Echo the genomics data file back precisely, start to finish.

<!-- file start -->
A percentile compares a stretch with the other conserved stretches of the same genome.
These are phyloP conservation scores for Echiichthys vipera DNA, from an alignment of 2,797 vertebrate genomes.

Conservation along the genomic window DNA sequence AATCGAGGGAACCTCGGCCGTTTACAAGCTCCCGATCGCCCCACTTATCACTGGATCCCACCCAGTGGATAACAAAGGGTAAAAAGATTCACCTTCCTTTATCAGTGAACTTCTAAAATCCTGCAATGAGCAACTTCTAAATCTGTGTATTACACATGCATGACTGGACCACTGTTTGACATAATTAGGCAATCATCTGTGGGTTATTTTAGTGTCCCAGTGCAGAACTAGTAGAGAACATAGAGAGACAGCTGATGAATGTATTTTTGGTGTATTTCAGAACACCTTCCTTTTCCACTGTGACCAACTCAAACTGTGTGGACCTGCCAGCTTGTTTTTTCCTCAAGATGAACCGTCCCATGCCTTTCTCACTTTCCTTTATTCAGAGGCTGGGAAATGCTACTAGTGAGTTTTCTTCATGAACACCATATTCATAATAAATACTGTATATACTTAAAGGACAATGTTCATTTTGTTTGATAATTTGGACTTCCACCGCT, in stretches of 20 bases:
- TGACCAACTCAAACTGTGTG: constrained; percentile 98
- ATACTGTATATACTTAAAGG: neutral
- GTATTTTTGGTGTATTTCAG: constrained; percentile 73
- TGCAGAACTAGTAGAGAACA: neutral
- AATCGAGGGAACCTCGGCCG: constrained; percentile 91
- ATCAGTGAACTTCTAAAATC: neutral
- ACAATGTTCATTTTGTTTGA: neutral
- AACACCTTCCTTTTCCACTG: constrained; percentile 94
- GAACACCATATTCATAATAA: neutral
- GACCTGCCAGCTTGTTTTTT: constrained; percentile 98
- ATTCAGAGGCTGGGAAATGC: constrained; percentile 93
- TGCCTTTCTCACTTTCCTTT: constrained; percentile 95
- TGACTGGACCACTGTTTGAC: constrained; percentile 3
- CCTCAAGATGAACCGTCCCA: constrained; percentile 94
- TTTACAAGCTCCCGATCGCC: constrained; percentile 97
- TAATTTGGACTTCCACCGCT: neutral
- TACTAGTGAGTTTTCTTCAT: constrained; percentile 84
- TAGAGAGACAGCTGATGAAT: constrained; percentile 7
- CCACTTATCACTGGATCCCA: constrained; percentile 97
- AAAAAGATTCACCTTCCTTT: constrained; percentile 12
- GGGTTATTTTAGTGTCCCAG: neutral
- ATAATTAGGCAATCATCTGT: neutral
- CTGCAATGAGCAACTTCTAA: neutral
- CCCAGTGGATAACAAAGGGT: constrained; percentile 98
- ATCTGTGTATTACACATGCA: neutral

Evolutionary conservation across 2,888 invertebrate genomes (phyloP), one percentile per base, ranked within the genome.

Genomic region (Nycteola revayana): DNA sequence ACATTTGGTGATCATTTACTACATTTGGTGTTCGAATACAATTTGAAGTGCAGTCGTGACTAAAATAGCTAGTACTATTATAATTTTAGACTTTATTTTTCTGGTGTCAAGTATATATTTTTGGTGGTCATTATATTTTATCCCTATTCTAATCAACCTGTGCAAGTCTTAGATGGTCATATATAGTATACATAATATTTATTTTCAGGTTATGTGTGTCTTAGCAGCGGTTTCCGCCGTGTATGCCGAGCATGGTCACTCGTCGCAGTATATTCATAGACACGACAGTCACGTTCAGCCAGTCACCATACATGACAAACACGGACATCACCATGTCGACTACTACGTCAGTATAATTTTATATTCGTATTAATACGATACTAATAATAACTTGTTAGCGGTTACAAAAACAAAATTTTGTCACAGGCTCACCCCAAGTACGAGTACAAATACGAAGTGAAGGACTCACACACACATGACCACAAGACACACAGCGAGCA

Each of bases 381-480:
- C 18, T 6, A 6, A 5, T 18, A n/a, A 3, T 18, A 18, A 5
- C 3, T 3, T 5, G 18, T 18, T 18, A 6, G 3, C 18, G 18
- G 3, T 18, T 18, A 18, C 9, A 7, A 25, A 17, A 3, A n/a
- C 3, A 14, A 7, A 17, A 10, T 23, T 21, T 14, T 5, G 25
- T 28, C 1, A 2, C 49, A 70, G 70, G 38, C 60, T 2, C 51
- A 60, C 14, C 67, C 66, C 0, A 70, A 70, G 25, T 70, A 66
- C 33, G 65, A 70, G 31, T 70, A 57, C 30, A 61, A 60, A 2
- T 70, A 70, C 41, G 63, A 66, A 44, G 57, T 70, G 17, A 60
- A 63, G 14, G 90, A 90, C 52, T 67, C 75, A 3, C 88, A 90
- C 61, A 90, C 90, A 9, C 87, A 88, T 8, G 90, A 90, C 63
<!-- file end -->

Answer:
A percentile compares a stretch with the other conserved stretches of the same genome.
These are phyloP conservation scores for Echiichthys vipera DNA, from an alignment of 2,797 vertebrate genomes.

Conservation along the genomic window DNA sequence AATCGAGGGAACCTCGGCCGTTTACAAGCTCCCGATCGCCCCACTTATCACTGGATCCCACCCAGTGGATAACAAAGGGTAAAAAGATTCACCTTCCTTTATCAGTGAACTTCTAAAATCCTGCAATGAGCAACTTCTAAATCTGTGTATTACACATGCATGACTGGACCACTGTTTGACATAATTAGGCAATCATCTGTGGGTTATTTTAGTGTCCCAGTGCAGAACTAGTAGAGAACATAGAGAGACAGCTGATGAATGTATTTTTGGTGTATTTCAGAACACCTTCCTTTTCCACTGTGACCAACTCAAACTGTGTGGACCTGCCAGCTTGTTTTTTCCTCAAGATGAACCGTCCCATGCCTTTCTCACTTTCCTTTATTCAGAGGCTGGGAAATGCTACTAGTGAGTTTTCTTCATGAACACCATATTCATAATAAATACTGTATATACTTAAAGGACAATGTTCATTTTGTTTGATAATTTGGACTTCCACCGCT, in stretches of 20 bases:
- TGACCAACTCAAACTGTGTG: constrained; percentile 98
- ATACTGTATATACTTAAAGG: neutral
- GTATTTTTGGTGTATTTCAG: constrained; percentile 73
- TGCAGAACTAGTAGAGAACA: neutral
- AATCGAGGGAACCTCGGCCG: constrained; percentile 91
- ATCAGTGAACTTCTAAAATC: neutral
- ACAATGTTCATTTTGTTTGA: neutral
- AACACCTTCCTTTTCCACTG: constrained; percentile 94
- GAACACCATATTCATAATAA: neutral
- GACCTGCCAGCTTGTTTTTT: constrained; percentile 98
- ATTCAGAGGCTGGGAAATGC: constrained; percentile 93
- TGCCTTTCTCACTTTCCTTT: constrained; percentile 95
- TGACTGGACCACTGTTTGAC: constrained; percentile 3
- CCTCAAGATGAACCGTCCCA: constrained; percentile 94
- TTTACAAGCTCCCGATCGCC: constrained; percentile 97
- TAATTTGGACTTCCACCGCT: neutral
- TACTAGTGAGTTTTCTTCAT: constrained; percentile 84
- TAGAGAGACAGCTGATGAAT: constrained; percentile 7
- CCACTTATCACTGGATCCCA: constrained; percentile 97
- AAAAAGATTCACCTTCCTTT: constrained; percentile 12
- GGGTTATTTTAGTGTCCCAG: neutral
- ATAATTAGGCAATCATCTGT: neutral
- CTGCAATGAGCAACTTCTAA: neutral
- CCCAGTGGATAACAAAGGGT: constrained; percentile 98
- ATCTGTGTATTACACATGCA: neutral

Evolutionary conservation across 2,888 invertebrate genomes (phyloP), one percentile per base, ranked within the genome.

Genomic region (Nycteola revayana): DNA sequence ACATTTGGTGATCATTTACTACATTTGGTGTTCGAATACAATTTGAAGTGCAGTCGTGACTAAAATAGCTAGTACTATTATAATTTTAGACTTTATTTTTCTGGTGTCAAGTATATATTTTTGGTGGTCATTATATTTTATCCCTATTCTAATCAACCTGTGCAAGTCTTAGATGGTCATATATAGTATACATAATATTTATTTTCAGGTTATGTGTGTCTTAGCAGCGGTTTCCGCCGTGTATGCCGAGCATGGTCACTCGTCGCAGTATATTCATAGACACGACAGTCACGTTCAGCCAGTCACCATACATGACAAACACGGACATCACCATGTCGACTACTACGTCAGTATAATTTTATATTCGTATTAATACGATACTAATAATAACTTGTTAGCGGTTACAAAAACAAAATTTTGTCACAGGCTCACCCCAAGTACGAGTACAAATACGAAGTGAAGGACTCACACACACATGACCACAAGACACACAGCGAGCA

Each of bases 381-480:
- C 18, T 6, A 6, A 5, T 18, A n/a, A 3, T 18, A 18, A 5
- C 3, T 3, T 5, G 18, T 18, T 18, A 6, G 3, C 18, G 18
- G 3, T 18, T 18, A 18, C 9, A 7, A 25, A 17, A 3, A n/a
- C 3, A 14, A 7, A 17, A 10, T 23, T 21, T 14, T 5, G 25
- T 28, C 1, A 2, C 49, A 70, G 70, G 38, C 60, T 2, C 51
- A 60, C 14, C 67, C 66, C 0, A 70, A 70, G 25, T 70, A 66
- C 33, G 65, A 70, G 31, T 70, A 57, C 30, A 61, A 60, A 2
- T 70, A 70, C 41, G 63, A 66, A 44, G 57, T 70, G 17, A 60
- A 63, G 14, G 90, A 90, C 52, T 67, C 75, A 3, C 88, A 90
- C 61, A 90, C 90, A 9, C 87, A 88, T 8, G 90, A 90, C 63